Tell us about yourself and how many books you have written.
When I graduated from La Roche College with a B.S. in Advertising Design, I set out to be the best designer in the world and spent my career immersed in the world of advertising and marketing, creating original ideas for some of the world’s largest brands to some of the world’s smallest brands fighting the disease of mediocrity.
In 2001, that same commitment opened many new doors, including the ones to my own ad agency, built on a simple mantra: “Every brand has a soul. But not every agency has the heart to find it. We do.” Likewise, I believe every story should possess a soul.
Today’s audience are adrenaline junkies looking for original, entertaining, and an unpredictable novel that will take your emotions on a rollercoaster ride that ricochets between loving, crying, loathing, laughing and cheering for the protagonist.
Chasing my dreams has been a lifelong passion the latest involves sharing the Tale of Bronco & The Wizard, published on January 7 of 2020, a lighthearted urban fantasy about friendship, football, and wizards. From the outrageous to the most heartfelt moments we discover a nefarious cult where the game of football is not in the hands of the players, but in the hands of some powerful wizards.
And then there is my dark side. Day One: Birth is a death sentence, was published by The Amusement Park, LLC and released on February 4 of 2019. A wicked fiction thriller and the first of a three-part Kachada Series of the untold story of Kachada Toscano, an unlikely tale where two parallel universes—the chilling ancestral traditions of the Comanche Tribe and the ruthless code of the Sicilian Mafia—mysteriously intersect.
What is the name of your latest book and what inspired it?
Tale of Bronco & The Wizard is based on a true series of events during the 1980 Steelers Super Bowl XV run but is written as a lighthearted urban fantasy about friendship, football, and wizards and was published by The Amusement Park, LLC on January 7 of 2020.
Do you have any unusual writing habits?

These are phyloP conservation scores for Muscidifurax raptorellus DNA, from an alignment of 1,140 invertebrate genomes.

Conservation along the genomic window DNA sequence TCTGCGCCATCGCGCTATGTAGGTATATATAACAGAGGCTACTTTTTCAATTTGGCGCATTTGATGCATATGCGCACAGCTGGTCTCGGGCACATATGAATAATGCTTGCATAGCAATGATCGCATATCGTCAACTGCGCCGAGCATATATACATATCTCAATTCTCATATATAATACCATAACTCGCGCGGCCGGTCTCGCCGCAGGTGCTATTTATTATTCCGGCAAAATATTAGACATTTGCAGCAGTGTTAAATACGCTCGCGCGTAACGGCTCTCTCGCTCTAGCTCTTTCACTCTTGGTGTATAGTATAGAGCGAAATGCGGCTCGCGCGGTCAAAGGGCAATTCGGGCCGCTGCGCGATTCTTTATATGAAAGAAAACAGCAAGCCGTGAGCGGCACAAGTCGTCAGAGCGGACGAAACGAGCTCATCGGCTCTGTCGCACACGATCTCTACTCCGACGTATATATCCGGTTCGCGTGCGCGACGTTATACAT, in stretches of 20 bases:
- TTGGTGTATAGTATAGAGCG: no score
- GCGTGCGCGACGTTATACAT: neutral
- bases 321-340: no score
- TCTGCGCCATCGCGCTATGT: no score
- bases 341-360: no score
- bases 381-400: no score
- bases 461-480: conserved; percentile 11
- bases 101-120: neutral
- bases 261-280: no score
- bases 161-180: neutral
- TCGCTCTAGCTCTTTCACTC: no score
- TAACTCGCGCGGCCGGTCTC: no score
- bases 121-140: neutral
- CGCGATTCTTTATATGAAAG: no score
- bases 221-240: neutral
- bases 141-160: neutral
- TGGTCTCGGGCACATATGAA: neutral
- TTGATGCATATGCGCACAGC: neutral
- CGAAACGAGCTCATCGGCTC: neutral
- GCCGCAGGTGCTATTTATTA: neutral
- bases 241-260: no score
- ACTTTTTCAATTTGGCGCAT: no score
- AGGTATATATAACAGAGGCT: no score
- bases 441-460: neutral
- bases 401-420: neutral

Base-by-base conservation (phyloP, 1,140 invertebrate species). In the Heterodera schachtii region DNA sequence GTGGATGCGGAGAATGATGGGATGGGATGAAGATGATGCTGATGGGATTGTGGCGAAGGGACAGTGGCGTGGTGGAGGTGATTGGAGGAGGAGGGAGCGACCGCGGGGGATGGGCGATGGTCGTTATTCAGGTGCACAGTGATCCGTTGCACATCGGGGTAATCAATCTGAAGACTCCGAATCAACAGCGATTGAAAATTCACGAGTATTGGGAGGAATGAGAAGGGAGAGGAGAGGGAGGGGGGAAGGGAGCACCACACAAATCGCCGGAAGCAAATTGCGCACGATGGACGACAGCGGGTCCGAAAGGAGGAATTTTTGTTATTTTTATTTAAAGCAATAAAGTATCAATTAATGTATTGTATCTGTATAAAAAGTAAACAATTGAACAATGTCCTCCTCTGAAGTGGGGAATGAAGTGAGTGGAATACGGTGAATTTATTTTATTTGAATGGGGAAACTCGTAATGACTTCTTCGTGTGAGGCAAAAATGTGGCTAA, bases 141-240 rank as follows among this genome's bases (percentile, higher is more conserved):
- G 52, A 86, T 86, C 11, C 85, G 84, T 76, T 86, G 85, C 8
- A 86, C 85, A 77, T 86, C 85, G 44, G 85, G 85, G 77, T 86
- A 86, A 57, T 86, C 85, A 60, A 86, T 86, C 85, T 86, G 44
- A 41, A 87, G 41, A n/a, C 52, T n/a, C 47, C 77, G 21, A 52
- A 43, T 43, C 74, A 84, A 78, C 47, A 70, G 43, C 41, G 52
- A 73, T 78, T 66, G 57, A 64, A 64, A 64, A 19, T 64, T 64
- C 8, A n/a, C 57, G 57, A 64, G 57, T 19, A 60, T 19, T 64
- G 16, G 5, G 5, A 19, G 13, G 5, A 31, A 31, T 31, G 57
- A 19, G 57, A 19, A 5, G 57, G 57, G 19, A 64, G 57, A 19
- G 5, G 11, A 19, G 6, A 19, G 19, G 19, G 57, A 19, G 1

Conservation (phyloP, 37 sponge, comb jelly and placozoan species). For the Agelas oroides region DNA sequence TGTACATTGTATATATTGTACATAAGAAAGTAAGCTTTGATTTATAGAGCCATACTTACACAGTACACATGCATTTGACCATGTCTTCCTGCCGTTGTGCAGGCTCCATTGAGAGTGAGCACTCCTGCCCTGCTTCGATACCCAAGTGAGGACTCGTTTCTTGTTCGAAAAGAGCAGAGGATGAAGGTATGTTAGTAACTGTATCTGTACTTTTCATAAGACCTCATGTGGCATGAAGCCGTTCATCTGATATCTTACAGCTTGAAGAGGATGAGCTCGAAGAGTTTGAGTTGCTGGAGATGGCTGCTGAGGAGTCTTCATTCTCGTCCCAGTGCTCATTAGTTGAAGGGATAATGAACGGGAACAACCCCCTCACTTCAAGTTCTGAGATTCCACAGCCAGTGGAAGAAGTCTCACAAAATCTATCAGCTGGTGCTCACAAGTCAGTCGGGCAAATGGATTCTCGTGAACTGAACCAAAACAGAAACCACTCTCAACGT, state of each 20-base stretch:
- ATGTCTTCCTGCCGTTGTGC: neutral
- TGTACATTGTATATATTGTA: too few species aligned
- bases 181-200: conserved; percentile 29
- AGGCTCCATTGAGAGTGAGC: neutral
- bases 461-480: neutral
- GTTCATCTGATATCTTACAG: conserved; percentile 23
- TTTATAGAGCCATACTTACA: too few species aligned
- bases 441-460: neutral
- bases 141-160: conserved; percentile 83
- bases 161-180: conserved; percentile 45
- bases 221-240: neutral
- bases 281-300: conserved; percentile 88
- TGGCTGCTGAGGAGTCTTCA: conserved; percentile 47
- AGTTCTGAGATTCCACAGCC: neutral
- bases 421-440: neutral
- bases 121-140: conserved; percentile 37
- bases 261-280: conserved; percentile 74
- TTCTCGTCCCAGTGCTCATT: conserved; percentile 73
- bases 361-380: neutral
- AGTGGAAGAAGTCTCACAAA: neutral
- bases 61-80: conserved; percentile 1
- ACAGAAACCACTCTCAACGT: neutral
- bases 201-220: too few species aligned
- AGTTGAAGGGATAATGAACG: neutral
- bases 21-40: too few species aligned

Having spent over forty years in the advertising world creating campaigns, brand strategies, and creative positioning I have learned early on how to identify a good idea from a weak one.
I make an outline and review it over a period of weeks visualizing the story chapter by chapter before I begin to write it. It is a method I used during my ad career that I found focuses me on the overall feel and attitude of the story.
Naturally, like any creative idea, it evolves but at least I know what I want the protagonist’s soul to represent throughout the storyline.
At that point, I begin the process of actually writing. I do not write for others. I write to entertain myself. If I am emotionally moved during the process then I know I have it in a good place.
It usually takes me three weeks to write an entire novel. I never try to make it perfect during that first writing. I just want the story down as a layout so I can evaluate it.
Then I return to it after a week and start the process of refining it. That takes another three weeks. Then I hand it off to a copy editor. Then I rewrite utilizing the notes I agree with. Then I hand it off to a line editor. Once I have those notes I then rewrite the areas I feel need attention. Then I hand it off to a proofreader. I then make those adjustments and hand it off to yet again another proofreader. I make those adjustments and then I publish.
What authors, or books have influenced you?
This is going to sound odd, but I don’t have what I would call a favorite author or book. There are those I admire for different reasons. One such is the raw and honest dialogue writing of Elmore Leonard.
But for my novels, I draw upon my background in advertising that has exposed me to a collection of unique personalities, events, and experiences during my unpredictable creative journey as a creative inspiration.
What are you working on now?
DAY TWO: Leave no enemy alive, part-two of the Kachada Series is going through the third round of proofreading as I type this. I hope to have it published by March of 2020.
Right behind that is novel about a cross-section of emotionally wounded urban nomads and lost souls who learn first hand that one misstep can lead you back to the devil’s doorstep of the Hollywood Club where the journeys of the strange are welcomed. The Hollywood Club is written as a Frame Story and I promote it as a modern-day “Twilight Zone.”
What is your best method or website when it comes to promoting your books?
Not sure I have the answer to that being a relative newbie to the literary world. I am constantly researching sites and social media to expose my name and work. At this point, I design my own book covers and ads then release them throughout sites and groups as well as the standard Facebook, Twitter, and Linkedin to test the success of the ads. From there I search for media that is affordable expose them. It is an ongoing finding.
Do you have any advice for new authors?
Since I am a new author I’m not sure I qualify to give any such advice. The only thought I would try to pass on is to write for YOU.
What is the best advice you have ever heard?
If you don’t dream it, it will never happen.
What are you reading now?
City Primeval by Elmore Leonard.
What’s next for you as a writer?
I am working to expose my novels to agents in the literary world and to film producers. Like I said earlier, “If you don’t dream it, it will never happen.” I am a dreamer.
If you were going to be stranded on a desert island and allowed to take 3 or 4 books with you what books would you bring?
Deep Survival, U.S. Army Survival Manual, The Hunger Games, Special Forces Survival Guide, The Castaways